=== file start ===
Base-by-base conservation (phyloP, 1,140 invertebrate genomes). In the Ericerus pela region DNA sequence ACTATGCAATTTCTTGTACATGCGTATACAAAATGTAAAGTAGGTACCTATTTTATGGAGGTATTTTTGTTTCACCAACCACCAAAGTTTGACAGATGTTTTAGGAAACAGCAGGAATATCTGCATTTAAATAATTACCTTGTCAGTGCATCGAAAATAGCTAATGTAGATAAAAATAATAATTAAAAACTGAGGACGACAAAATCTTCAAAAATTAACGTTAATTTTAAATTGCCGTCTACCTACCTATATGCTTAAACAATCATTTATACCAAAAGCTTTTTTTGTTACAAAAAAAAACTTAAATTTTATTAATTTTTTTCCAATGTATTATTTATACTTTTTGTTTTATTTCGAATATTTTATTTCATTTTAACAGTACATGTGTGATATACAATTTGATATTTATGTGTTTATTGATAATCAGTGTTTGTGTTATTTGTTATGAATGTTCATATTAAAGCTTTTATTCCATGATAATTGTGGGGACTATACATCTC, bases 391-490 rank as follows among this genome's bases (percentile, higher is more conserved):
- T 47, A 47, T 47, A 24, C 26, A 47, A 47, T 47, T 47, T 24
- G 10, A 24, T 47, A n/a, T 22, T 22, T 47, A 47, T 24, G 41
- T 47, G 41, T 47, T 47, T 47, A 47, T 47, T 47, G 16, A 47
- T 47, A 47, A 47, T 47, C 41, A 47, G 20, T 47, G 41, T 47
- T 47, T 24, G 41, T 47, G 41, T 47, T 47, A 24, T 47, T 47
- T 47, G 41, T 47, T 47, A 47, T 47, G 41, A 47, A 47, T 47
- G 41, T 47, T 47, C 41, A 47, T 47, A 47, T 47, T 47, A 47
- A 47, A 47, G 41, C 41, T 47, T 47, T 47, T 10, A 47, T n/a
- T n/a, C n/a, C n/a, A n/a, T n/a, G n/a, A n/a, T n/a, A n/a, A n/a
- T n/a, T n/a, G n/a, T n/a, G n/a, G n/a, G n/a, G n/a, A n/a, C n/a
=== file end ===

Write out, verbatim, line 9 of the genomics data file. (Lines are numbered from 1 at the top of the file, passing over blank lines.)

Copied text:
- A 47, A 47, G 41, C 41, T 47, T 47, T 47, T 10, A 47, T n/a